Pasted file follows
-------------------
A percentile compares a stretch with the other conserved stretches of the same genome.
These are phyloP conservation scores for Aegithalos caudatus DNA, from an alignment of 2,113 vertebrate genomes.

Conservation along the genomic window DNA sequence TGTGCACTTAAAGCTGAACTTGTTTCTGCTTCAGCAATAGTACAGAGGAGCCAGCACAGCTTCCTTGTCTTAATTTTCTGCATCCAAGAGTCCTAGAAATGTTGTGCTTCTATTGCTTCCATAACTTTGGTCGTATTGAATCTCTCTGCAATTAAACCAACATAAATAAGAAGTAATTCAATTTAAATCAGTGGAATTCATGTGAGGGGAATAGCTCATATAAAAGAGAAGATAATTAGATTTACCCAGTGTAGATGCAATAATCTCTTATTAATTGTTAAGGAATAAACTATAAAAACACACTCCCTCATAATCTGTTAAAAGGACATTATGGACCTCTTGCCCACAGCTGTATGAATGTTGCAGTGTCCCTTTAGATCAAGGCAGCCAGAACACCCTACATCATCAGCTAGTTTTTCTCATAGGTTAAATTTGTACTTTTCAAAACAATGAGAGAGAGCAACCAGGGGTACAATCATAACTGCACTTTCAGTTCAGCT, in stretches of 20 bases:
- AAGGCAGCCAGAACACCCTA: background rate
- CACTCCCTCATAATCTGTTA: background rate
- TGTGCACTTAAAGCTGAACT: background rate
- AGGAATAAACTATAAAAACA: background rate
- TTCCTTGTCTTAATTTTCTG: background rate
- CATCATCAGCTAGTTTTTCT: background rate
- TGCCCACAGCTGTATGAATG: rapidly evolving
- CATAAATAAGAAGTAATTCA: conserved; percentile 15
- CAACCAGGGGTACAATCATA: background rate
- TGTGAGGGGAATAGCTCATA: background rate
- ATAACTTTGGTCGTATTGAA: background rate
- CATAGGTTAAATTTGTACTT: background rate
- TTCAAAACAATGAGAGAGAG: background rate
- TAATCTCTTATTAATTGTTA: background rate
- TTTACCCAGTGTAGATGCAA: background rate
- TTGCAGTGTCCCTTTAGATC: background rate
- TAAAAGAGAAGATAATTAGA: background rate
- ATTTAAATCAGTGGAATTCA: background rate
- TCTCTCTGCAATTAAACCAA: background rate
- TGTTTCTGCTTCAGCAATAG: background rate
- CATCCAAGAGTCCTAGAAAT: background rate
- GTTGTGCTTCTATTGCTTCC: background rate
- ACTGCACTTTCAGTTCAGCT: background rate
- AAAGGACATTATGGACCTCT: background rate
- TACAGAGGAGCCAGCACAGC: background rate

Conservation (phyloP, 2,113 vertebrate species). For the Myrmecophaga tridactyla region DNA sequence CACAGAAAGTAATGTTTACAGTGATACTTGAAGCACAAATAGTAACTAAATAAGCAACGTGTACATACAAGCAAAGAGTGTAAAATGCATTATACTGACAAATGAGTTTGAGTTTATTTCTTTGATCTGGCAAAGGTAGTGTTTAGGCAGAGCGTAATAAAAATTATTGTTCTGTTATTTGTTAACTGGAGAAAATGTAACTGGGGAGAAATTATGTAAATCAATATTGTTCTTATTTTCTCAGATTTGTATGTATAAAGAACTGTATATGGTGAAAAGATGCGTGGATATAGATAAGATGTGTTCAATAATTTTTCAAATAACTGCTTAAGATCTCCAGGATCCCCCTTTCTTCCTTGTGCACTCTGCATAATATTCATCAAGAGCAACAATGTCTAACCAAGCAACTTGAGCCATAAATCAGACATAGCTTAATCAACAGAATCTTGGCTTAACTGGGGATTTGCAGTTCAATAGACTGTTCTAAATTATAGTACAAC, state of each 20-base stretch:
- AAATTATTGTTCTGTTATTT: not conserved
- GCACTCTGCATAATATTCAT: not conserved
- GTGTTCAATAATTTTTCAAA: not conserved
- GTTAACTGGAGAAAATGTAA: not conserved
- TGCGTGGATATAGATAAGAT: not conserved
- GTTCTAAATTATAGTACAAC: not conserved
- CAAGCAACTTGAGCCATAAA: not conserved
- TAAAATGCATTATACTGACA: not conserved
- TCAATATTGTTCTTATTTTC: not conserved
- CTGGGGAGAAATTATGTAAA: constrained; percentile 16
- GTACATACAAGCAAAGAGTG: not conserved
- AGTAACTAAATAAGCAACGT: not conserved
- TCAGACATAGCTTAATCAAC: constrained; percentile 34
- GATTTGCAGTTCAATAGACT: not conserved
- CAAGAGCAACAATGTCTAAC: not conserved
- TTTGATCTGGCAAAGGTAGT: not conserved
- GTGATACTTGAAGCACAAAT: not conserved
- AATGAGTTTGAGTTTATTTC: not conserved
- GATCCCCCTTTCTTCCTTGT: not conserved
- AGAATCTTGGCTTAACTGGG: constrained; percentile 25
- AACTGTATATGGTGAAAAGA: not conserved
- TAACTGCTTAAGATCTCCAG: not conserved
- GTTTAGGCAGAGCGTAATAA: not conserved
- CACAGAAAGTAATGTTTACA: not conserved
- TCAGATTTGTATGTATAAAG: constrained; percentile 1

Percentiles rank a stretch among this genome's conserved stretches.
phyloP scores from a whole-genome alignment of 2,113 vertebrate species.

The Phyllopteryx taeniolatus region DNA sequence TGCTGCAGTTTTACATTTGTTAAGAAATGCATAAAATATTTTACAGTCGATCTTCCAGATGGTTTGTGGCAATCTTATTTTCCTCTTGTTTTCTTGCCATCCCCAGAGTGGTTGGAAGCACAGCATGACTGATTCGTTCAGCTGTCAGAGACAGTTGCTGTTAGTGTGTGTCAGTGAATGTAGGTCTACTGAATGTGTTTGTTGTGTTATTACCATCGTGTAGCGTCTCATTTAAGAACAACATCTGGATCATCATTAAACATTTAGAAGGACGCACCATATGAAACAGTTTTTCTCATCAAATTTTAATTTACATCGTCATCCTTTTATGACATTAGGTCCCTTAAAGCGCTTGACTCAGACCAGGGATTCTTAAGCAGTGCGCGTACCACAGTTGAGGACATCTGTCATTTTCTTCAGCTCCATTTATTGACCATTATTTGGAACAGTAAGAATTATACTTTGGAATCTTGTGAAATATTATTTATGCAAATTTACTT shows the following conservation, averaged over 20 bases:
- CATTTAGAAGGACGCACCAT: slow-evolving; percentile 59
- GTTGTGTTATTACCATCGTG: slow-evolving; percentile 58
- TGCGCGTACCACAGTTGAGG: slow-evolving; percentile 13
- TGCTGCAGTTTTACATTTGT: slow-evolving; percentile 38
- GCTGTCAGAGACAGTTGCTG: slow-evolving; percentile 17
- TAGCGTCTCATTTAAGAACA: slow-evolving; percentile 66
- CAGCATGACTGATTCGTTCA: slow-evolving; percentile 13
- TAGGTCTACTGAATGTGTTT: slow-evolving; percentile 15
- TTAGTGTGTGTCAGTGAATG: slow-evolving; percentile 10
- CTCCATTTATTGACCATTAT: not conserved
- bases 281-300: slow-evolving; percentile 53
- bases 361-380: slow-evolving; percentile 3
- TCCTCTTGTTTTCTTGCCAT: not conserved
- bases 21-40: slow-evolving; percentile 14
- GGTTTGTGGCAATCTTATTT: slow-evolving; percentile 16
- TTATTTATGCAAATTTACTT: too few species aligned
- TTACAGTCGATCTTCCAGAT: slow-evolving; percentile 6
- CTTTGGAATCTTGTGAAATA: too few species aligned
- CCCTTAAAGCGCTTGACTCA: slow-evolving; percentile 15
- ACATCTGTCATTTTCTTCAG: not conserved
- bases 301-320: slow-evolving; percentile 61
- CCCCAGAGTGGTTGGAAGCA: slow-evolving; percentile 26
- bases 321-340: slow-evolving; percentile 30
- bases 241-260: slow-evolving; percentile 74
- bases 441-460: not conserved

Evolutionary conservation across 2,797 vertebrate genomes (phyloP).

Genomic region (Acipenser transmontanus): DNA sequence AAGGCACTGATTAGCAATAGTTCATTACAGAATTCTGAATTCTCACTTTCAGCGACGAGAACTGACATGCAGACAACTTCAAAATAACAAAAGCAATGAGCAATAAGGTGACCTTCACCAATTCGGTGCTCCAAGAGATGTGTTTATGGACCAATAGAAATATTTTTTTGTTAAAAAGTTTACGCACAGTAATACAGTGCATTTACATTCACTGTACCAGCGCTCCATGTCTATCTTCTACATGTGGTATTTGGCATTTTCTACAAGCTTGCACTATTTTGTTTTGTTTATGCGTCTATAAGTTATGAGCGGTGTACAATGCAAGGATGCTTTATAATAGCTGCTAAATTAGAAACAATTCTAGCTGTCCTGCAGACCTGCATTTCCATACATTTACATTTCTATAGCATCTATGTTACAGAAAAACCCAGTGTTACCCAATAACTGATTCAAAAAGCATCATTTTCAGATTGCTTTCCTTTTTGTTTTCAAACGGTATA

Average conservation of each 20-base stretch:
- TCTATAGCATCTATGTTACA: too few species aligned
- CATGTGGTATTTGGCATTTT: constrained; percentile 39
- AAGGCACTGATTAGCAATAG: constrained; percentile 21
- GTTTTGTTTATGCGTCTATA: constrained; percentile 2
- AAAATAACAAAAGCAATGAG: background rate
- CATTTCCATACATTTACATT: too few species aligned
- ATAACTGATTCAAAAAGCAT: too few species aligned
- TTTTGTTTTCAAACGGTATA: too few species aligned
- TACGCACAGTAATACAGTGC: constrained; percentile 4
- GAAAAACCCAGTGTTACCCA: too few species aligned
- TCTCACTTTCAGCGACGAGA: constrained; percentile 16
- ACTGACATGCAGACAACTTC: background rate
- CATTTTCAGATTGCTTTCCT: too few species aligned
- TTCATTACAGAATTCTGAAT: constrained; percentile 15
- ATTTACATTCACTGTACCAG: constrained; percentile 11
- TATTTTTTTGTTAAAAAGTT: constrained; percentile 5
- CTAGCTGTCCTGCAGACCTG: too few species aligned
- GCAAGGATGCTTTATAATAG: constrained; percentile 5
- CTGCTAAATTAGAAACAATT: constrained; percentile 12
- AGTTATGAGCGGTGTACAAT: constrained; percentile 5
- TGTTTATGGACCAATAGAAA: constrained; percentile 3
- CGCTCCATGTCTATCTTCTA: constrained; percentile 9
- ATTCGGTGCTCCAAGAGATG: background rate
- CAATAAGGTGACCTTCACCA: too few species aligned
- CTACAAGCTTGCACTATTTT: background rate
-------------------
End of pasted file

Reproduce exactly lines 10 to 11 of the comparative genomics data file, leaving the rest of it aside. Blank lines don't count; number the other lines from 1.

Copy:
- TGCCCACAGCTGTATGAATG: rapidly evolving
- CATAAATAAGAAGTAATTCA: conserved; percentile 15